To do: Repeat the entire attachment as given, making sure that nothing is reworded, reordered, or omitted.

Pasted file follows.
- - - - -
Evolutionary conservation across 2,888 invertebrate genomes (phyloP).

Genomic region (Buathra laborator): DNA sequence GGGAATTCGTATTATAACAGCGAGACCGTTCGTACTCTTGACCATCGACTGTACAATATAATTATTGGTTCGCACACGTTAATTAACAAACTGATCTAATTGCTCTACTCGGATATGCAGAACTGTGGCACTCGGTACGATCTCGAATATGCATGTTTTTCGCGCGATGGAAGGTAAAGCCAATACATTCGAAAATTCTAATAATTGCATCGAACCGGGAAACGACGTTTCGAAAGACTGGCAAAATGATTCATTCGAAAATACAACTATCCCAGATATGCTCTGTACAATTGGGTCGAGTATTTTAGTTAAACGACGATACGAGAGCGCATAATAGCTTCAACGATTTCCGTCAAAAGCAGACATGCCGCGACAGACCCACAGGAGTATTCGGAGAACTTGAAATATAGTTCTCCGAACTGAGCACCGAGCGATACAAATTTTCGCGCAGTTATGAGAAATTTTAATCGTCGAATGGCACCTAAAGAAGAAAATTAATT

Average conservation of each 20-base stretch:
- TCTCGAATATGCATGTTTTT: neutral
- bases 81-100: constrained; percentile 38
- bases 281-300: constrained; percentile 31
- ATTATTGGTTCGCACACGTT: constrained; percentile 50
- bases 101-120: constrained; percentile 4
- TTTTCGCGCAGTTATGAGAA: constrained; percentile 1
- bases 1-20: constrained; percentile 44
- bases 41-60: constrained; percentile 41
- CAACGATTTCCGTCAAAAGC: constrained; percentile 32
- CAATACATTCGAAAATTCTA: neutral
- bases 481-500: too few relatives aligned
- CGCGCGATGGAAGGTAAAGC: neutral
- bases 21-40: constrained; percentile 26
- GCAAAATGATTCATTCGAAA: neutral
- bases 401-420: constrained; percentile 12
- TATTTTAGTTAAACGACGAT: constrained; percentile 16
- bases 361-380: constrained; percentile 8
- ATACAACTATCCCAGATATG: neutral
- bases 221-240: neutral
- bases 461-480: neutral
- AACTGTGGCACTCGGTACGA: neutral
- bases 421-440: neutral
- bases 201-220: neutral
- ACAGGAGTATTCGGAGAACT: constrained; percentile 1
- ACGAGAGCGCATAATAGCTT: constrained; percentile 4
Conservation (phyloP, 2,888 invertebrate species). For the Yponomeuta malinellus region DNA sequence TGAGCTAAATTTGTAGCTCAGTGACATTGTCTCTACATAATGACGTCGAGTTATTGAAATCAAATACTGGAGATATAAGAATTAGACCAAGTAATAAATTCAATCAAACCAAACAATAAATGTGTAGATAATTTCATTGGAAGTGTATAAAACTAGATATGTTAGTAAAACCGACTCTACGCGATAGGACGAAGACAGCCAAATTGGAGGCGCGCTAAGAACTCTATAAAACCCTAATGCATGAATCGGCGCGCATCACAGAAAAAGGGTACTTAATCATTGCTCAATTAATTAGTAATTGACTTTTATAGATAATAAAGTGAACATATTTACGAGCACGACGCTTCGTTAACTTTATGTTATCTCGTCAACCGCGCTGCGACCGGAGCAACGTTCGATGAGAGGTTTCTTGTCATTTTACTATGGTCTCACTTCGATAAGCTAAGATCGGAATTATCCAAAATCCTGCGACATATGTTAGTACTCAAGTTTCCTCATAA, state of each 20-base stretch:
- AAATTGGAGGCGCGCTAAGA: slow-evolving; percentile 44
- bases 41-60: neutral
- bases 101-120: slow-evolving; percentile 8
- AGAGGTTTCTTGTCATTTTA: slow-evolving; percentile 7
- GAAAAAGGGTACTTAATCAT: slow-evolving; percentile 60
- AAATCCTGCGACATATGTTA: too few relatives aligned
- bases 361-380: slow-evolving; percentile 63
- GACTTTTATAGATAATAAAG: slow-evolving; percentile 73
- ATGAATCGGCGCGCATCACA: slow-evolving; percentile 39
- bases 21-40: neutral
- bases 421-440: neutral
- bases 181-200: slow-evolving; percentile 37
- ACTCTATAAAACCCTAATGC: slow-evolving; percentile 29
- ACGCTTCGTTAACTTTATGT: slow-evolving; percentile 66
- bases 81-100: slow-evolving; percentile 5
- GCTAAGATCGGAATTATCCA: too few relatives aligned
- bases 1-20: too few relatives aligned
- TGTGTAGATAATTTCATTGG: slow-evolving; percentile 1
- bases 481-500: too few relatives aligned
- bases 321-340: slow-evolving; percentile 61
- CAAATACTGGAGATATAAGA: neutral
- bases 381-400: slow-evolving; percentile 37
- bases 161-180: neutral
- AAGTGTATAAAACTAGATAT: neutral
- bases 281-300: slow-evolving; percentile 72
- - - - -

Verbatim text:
Evolutionary conservation across 2,888 invertebrate genomes (phyloP).

Genomic region (Buathra laborator): DNA sequence GGGAATTCGTATTATAACAGCGAGACCGTTCGTACTCTTGACCATCGACTGTACAATATAATTATTGGTTCGCACACGTTAATTAACAAACTGATCTAATTGCTCTACTCGGATATGCAGAACTGTGGCACTCGGTACGATCTCGAATATGCATGTTTTTCGCGCGATGGAAGGTAAAGCCAATACATTCGAAAATTCTAATAATTGCATCGAACCGGGAAACGACGTTTCGAAAGACTGGCAAAATGATTCATTCGAAAATACAACTATCCCAGATATGCTCTGTACAATTGGGTCGAGTATTTTAGTTAAACGACGATACGAGAGCGCATAATAGCTTCAACGATTTCCGTCAAAAGCAGACATGCCGCGACAGACCCACAGGAGTATTCGGAGAACTTGAAATATAGTTCTCCGAACTGAGCACCGAGCGATACAAATTTTCGCGCAGTTATGAGAAATTTTAATCGTCGAATGGCACCTAAAGAAGAAAATTAATT

Average conservation of each 20-base stretch:
- TCTCGAATATGCATGTTTTT: neutral
- bases 81-100: constrained; percentile 38
- bases 281-300: constrained; percentile 31
- ATTATTGGTTCGCACACGTT: constrained; percentile 50
- bases 101-120: constrained; percentile 4
- TTTTCGCGCAGTTATGAGAA: constrained; percentile 1
- bases 1-20: constrained; percentile 44
- bases 41-60: constrained; percentile 41
- CAACGATTTCCGTCAAAAGC: constrained; percentile 32
- CAATACATTCGAAAATTCTA: neutral
- bases 481-500: too few relatives aligned
- CGCGCGATGGAAGGTAAAGC: neutral
- bases 21-40: constrained; percentile 26
- GCAAAATGATTCATTCGAAA: neutral
- bases 401-420: constrained; percentile 12
- TATTTTAGTTAAACGACGAT: constrained; percentile 16
- bases 361-380: constrained; percentile 8
- ATACAACTATCCCAGATATG: neutral
- bases 221-240: neutral
- bases 461-480: neutral
- AACTGTGGCACTCGGTACGA: neutral
- bases 421-440: neutral
- bases 201-220: neutral
- ACAGGAGTATTCGGAGAACT: constrained; percentile 1
- ACGAGAGCGCATAATAGCTT: constrained; percentile 4
Conservation (phyloP, 2,888 invertebrate species). For the Yponomeuta malinellus region DNA sequence TGAGCTAAATTTGTAGCTCAGTGACATTGTCTCTACATAATGACGTCGAGTTATTGAAATCAAATACTGGAGATATAAGAATTAGACCAAGTAATAAATTCAATCAAACCAAACAATAAATGTGTAGATAATTTCATTGGAAGTGTATAAAACTAGATATGTTAGTAAAACCGACTCTACGCGATAGGACGAAGACAGCCAAATTGGAGGCGCGCTAAGAACTCTATAAAACCCTAATGCATGAATCGGCGCGCATCACAGAAAAAGGGTACTTAATCATTGCTCAATTAATTAGTAATTGACTTTTATAGATAATAAAGTGAACATATTTACGAGCACGACGCTTCGTTAACTTTATGTTATCTCGTCAACCGCGCTGCGACCGGAGCAACGTTCGATGAGAGGTTTCTTGTCATTTTACTATGGTCTCACTTCGATAAGCTAAGATCGGAATTATCCAAAATCCTGCGACATATGTTAGTACTCAAGTTTCCTCATAA, state of each 20-base stretch:
- AAATTGGAGGCGCGCTAAGA: slow-evolving; percentile 44
- bases 41-60: neutral
- bases 101-120: slow-evolving; percentile 8
- AGAGGTTTCTTGTCATTTTA: slow-evolving; percentile 7
- GAAAAAGGGTACTTAATCAT: slow-evolving; percentile 60
- AAATCCTGCGACATATGTTA: too few relatives aligned
- bases 361-380: slow-evolving; percentile 63
- GACTTTTATAGATAATAAAG: slow-evolving; percentile 73
- ATGAATCGGCGCGCATCACA: slow-evolving; percentile 39
- bases 21-40: neutral
- bases 421-440: neutral
- bases 181-200: slow-evolving; percentile 37
- ACTCTATAAAACCCTAATGC: slow-evolving; percentile 29
- ACGCTTCGTTAACTTTATGT: slow-evolving; percentile 66
- bases 81-100: slow-evolving; percentile 5
- GCTAAGATCGGAATTATCCA: too few relatives aligned
- bases 1-20: too few relatives aligned
- TGTGTAGATAATTTCATTGG: slow-evolving; percentile 1
- bases 481-500: too few relatives aligned
- bases 321-340: slow-evolving; percentile 61
- CAAATACTGGAGATATAAGA: neutral
- bases 381-400: slow-evolving; percentile 37
- bases 161-180: neutral
- AAGTGTATAAAACTAGATAT: neutral
- bases 281-300: slow-evolving; percentile 72